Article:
The Ashendene Press
‘I have worked for my own pleasure and amusement without having to keep too strict and eye upon the cost.’
The Ashendene Press was founded by C H St. John Hornby.
C H St John Hornby was a partner in W H Smith & Sons, but he set up his own press to print books for his family and friends. The Ashendene Press was founded in 1895 and continued until 1935, with a break during the First World War from 1915 to 1920.
St John Hornby was a friend of Emery Walker’s, and Walker and Sydney Cockerell designed two types for the Ashendene Press, Subiaco and Ptolemy. Subiaco is considered the finer type, and is based on a half-Roman type developed by two German monks, Arnold Pannartz and Konrad Sweinheim at Subiaco in Italy in the 1460s.
Ashendene books are often in very small print runs, and were sold through a subscription service. Not many of the books were for sale, and all the Ashendene books in Emery Walker’s library were gifts from St. John Hornby. They are often illustrated and have coloured initials, and the press employed Edward Johnston, Graily Hewitt, and Eric Gill to do the initials. Unlike Kelmscott and Doves Press books, many of the Ashendene books have elaborately tooled leather bindings. St. John Hornby usually employed Katherine Adams and Sydney Cockerell’s brother Douglas, who ran the W H Smith bindery.
C H St John Hornby 'The Printer at Work', illustration from A Descriptive Bibliography of the Books Printed at the Ashendene Press MDCCCXCV - MCMXXXV, printed in 1924.
Boke off The Revelation off Sanct Jhon the Devine Done into Englysshe by William Tyndale, published by the Ashendene Press, 1901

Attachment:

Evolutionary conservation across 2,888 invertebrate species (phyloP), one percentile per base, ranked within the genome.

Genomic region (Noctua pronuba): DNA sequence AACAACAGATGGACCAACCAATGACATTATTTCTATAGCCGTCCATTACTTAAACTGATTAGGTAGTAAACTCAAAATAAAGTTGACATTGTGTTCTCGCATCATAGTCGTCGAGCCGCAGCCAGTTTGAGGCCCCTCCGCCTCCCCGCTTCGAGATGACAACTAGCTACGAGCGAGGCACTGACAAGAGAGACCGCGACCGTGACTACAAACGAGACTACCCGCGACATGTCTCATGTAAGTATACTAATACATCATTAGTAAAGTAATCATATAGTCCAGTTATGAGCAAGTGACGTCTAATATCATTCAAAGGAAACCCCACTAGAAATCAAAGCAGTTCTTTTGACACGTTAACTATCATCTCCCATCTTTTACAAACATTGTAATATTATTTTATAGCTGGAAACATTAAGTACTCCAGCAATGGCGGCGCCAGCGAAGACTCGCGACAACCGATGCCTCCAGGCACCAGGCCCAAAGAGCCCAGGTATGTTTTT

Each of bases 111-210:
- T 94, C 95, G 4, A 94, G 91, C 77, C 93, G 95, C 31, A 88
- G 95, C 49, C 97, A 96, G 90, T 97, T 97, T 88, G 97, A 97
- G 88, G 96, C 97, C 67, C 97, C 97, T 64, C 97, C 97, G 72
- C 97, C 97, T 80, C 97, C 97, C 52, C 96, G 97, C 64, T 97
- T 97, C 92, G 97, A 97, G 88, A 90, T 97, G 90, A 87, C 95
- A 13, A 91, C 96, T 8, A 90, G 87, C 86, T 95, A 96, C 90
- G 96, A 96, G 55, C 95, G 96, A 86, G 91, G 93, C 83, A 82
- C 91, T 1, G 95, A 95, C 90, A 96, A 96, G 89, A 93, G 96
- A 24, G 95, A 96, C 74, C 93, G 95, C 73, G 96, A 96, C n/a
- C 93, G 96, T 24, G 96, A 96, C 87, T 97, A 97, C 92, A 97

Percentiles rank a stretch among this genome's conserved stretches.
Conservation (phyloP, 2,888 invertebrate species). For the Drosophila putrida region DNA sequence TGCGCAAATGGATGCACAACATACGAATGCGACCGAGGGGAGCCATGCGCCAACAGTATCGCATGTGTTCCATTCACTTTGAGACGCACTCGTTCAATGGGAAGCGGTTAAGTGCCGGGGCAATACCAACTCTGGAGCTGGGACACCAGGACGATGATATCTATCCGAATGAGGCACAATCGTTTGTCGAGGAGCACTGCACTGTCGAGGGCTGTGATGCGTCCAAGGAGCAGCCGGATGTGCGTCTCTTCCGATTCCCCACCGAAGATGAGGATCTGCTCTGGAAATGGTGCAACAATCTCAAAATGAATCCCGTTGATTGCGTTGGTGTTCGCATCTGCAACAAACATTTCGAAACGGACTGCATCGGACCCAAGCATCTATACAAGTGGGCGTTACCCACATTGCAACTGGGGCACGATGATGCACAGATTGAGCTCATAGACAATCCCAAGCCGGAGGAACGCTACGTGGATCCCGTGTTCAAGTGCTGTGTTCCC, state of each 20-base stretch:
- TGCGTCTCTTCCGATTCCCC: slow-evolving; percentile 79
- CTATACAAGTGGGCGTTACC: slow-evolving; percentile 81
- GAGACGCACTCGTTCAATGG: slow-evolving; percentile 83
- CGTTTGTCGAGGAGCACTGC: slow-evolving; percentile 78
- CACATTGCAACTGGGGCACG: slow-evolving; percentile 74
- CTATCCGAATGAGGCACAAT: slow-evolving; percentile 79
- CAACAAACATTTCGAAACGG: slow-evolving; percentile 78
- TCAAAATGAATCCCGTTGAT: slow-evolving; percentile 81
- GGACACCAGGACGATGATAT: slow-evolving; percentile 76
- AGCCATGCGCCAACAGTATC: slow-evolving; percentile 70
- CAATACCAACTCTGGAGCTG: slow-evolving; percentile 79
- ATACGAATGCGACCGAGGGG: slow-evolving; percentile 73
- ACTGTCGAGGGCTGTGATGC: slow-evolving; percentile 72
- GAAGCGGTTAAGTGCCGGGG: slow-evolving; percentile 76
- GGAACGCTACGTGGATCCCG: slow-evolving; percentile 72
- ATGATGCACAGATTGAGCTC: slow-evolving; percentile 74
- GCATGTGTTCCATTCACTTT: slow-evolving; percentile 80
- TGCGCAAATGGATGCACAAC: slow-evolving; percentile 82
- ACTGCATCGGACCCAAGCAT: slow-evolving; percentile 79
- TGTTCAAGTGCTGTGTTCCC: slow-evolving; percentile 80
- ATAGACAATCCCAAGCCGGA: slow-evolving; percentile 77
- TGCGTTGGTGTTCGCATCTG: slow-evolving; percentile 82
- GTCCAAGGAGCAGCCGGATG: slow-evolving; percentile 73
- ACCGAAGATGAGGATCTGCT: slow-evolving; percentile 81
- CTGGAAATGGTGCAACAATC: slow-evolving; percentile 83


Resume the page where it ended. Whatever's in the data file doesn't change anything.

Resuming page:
La Divina Commedia: Lo Inferno by Dante Alighieri, publ'shed by the Ashendene Press, 1902. This is the first book of Dante's three part 'Divine Comedy', which describes Dante's journey through hell, purgatory and paradise. It was the first book published by Hornby to use the Subiaco type designed by Emery Walker and Sydney Cockerell. Illustrations by Robert Catterson-Smith. The binding is by Walker's friend Katharine Adams.
Treatyse Of Fysshynge With An Angle by Dame Juliana Berners, published by the Ashendene Press, 1903. Printed after 'The Boke Of St Albans', 1486. One of the first books on fishing by a woman. Attributed to Dame Juliana Berners who wrote books on hunting, hawking and heraldry and was thought to have been prioress of Sopwell nunnery near St Albans.
A Book Of Songs And Poems From The Old Testament And The Apocrypha, published by the Ashendene Press, 1904. Printed in black and red 'Subiaco' type on vellum with hand painted initials by Graily Hewitt in gold and blue. Hewitt was one of the foremost calligraphers of the early 20th century, teaching alongside Edward Johnston at the Central School of Arts and Crafts (now Central St Martins) in London.
Poems Written in The Year MCMXIII by Robert Bridges Poet Laureate, 1914. One of the last books printed by the press before it shut down during the First World War.
Hymn on the Morning of Christ’s Nativity by John Milton, published by the Ashendene Press, 1928. The Ashendene Press was a very private press, with many books produced not for sale but rather as gifts. This small book was produced by St John and Cicely Hornby, to be given as a Christmas present to friends and family in 1928. This one was given to Emery Walker. The illustration is by Noel Rooke.
Les Amours Pastorales de Daphnis et Chloe by Longus, published by the Ashendene Press, 1933. This novel is by the 2nd century AD writer Longus, translated by Amyot in 1559 into French. This version is illustrated by the wood engraver Gwen Raverat, one of the founders of the Society for Wood Engravers.
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